Geeking Out

How does UEFI boot from a CD?

In a past post about UEFI, I talked about the boot process: The UEFI firmware looks for a FAT32 disk volume that contains a specific file, e.g. EFI\BOOT\bootx64.efi, and it loads that file; that boot loader takes care of loading the rest of the operating system. And if you want to boot a UEFI device from a USB key, the same thing applies: Format it as FAT32, put the needed file at EFI\BOOT\bootx64.efi, and you’re set to go, nothing special is required beyond that.

But booting from a CD (or the more common case of booting a VM from an ISO, since most VMs can’t easily use a USB key) is a little more interesting. I always assumed that the UEFI firmware was smart enough to read the needed files from an ISO9660 or UDF structure on the CD/ISO itself, but working with Linux OSes over the past few days made me realize that’s not the case at all.

So let’s start off with Windows. When you want to create a bootable ISO, you do so using OSCDIMG.EXE, a tool included in the Windows ADK. The command line typically looks something like this:

oscdimg -m -o -u2 -udfver102 -bootdata:2#p0,e,bc:\winpe_x64\,e,bc:\winpe_x64\efisys.bin c:\winpe_x64\ISO c:\winpe_x64\winpeuefi.iso

Let’s decipher that a bit. This says to create a UDF 1.02 format ISO image, and to include two different boot sectors. The first one (type 0) is used for non-UEFI (legacy BIOS booting); the content is in the file. The second one (type EF) is used for UEFI; the content is in the efisys.bin file. OK, that file is a throwback to MS-DOS days (legacy BIOS is that old), so having a little 4KB bootstrap, the equivalent of the boot sector on a hard disk, makes sense. But that efisys.bin file, or the equivalent efisys_noprompt.bin that eliminates the “press any key to boot from CD” message, is a little more mysterious.

Notice that the size of both of these files is exactly the same, 1440KB, exactly the size of a “high density” floppy disk. That’s not a coincidence, as it turns out these are actually floppy disk images. Fortunately, 7-Zip knows how to explore these disk images, so we can see inside:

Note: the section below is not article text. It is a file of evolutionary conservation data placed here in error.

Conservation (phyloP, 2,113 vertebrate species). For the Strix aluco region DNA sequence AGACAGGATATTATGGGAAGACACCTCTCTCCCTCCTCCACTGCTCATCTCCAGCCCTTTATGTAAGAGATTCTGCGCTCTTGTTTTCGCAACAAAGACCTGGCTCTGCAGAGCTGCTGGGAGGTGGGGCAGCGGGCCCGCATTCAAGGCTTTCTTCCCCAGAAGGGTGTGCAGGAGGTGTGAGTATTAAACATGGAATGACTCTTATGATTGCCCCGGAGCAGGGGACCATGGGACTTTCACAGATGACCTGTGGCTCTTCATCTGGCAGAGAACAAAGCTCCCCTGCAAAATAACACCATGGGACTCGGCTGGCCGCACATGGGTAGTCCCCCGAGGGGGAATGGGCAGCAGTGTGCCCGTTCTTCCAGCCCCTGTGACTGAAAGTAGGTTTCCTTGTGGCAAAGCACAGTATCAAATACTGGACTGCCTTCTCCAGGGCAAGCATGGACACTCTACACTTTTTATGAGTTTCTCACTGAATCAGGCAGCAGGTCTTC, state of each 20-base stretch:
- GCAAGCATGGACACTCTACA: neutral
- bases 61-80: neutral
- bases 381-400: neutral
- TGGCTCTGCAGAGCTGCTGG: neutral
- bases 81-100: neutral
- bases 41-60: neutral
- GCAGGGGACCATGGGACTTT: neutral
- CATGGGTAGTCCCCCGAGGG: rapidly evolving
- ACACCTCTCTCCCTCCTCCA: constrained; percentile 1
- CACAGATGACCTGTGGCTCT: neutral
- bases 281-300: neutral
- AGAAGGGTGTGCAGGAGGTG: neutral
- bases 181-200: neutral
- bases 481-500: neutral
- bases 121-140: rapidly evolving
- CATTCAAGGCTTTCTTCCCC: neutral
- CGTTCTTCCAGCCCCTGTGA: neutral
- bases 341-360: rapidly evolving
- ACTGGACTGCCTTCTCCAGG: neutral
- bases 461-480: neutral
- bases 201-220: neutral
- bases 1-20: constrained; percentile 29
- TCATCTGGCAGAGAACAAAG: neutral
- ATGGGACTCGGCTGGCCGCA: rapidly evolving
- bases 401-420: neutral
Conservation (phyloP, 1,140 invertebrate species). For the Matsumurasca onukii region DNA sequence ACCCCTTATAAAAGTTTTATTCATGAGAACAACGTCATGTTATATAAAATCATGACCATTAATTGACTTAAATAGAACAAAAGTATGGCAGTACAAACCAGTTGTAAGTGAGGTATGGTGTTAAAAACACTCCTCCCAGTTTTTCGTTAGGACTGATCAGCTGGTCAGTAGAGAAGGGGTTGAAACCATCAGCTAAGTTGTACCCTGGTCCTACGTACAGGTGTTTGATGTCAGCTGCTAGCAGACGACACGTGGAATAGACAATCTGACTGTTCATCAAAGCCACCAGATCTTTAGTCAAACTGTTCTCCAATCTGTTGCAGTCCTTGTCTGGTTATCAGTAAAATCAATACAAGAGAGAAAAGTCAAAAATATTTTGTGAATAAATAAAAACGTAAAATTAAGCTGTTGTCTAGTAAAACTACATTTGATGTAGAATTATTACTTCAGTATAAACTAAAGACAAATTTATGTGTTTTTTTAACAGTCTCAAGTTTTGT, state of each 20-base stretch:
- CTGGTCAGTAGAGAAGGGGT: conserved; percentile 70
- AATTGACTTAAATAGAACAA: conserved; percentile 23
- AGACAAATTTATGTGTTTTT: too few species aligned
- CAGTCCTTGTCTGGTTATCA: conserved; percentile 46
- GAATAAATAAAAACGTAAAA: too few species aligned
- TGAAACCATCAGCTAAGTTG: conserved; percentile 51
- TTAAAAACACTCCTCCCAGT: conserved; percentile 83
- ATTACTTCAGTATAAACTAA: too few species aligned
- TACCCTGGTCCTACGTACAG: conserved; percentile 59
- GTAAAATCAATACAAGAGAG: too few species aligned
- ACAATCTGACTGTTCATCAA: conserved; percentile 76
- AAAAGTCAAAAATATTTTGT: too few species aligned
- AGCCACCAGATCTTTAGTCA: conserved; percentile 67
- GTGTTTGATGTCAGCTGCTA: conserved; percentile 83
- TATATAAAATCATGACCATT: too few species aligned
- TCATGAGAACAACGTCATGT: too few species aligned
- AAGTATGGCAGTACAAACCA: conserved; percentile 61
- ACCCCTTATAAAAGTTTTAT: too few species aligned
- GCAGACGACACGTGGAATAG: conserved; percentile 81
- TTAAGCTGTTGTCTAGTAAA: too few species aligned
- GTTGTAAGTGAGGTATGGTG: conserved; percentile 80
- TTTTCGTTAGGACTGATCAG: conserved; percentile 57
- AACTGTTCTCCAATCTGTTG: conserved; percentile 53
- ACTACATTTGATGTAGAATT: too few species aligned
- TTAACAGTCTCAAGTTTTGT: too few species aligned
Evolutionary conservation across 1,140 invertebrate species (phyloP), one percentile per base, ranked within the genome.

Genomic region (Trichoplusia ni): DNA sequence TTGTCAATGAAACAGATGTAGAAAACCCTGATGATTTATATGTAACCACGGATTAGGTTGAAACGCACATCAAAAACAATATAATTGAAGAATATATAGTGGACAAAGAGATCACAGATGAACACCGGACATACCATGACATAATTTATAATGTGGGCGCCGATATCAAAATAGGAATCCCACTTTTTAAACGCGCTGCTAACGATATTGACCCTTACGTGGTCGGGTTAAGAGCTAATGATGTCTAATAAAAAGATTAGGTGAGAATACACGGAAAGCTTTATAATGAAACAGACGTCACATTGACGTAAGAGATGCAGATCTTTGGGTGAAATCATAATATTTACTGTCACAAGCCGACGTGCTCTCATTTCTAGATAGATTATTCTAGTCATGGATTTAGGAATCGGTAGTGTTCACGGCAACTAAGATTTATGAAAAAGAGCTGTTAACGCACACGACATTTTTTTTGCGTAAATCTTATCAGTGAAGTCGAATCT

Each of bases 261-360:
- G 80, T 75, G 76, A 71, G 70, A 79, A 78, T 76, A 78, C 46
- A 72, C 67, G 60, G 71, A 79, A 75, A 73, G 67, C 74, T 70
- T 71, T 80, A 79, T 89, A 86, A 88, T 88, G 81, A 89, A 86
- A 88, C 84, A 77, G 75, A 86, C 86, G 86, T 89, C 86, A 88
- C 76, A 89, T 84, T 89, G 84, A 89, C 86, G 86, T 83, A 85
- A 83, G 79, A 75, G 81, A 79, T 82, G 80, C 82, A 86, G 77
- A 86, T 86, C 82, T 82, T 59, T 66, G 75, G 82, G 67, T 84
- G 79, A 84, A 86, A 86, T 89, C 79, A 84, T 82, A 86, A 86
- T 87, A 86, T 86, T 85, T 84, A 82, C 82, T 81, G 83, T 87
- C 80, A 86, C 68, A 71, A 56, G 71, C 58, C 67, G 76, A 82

Now it makes perfect sense, the UEFI firmware reads the FAT32 “floppy” from the ISO boot sector, and as with a hard disk or USB, it looks for that EFI\BOOT\BOOTX64.EFI file and executes it. If you extract the file from the image and rename it to have a “.exe” extension, you can look at the file properties:

OK, so this file was originally named “cdboot.efi” (and oddly enough, the file in the “noprompt” image has the same “cdboot.efi” original name, but a different file size — so they are close to the same, but just different enough that only one will prompt). What does this file do exactly? Well, it’s not documented, so we have to do some guessing. Looking at the output from the Sysinternals STRINGS.EXE utility shows a lot of interesting stuff, but I suspect the main task is to (eventually) load bootmgr.efi, the main Windows boot loader. That then loads the BCD, kernel, etc. Since we’re talking about installing an OS, it would be booting into Windows PE.

So that’s what happens with Windows. What about Linux? The instructions for creating a bootable ISO for a Linux installation involves similar command line options to what you use with Windows, but instead of specifying the efisys.bin image, you specify an efiboot.img file. That file is bigger than a floppy (so obviously the Windows one could be bigger too, but it doesn’t need to be), but it does have the same key EFI\BOOT\BOOTX64.EFI file:

In this case, the BOOTX64.EFI file was originally SHIM.EFI, the Linux shim bootloader (signed by Microsoft, so it can load even with Secure Boot enabled) that then loads Grub, which reads the grub.cfg (similar to a BCD) to decide what OS kernel to load.

It certainly would have been easier (and less hack-ish) to have the UEFI firmware understand how to load an operating system from an ISO9660 or UDF file system, but it certainly appears that UEFI can’t do that, hence this extra level of FAT32-ness is required.

Categories: Geeking Out

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  1. OMG! Michael, this is SOO valuable in conjunction with my recent fights with Secure Boot + TCG events in PCR7!

    I took a new Firmware update for my Desktop and could no longer bind to PCR7. The “suspected” event lists some BOOTX64.EFI file which I could not find anywhere! Using your article, I found that it’s actually in the boot sector of my old Cruzer USB flash drive that had both a CDROM partition + Win11 media install partition. I suspected this partition but just didn’t have the data to back it up. A big thank you for this article!!!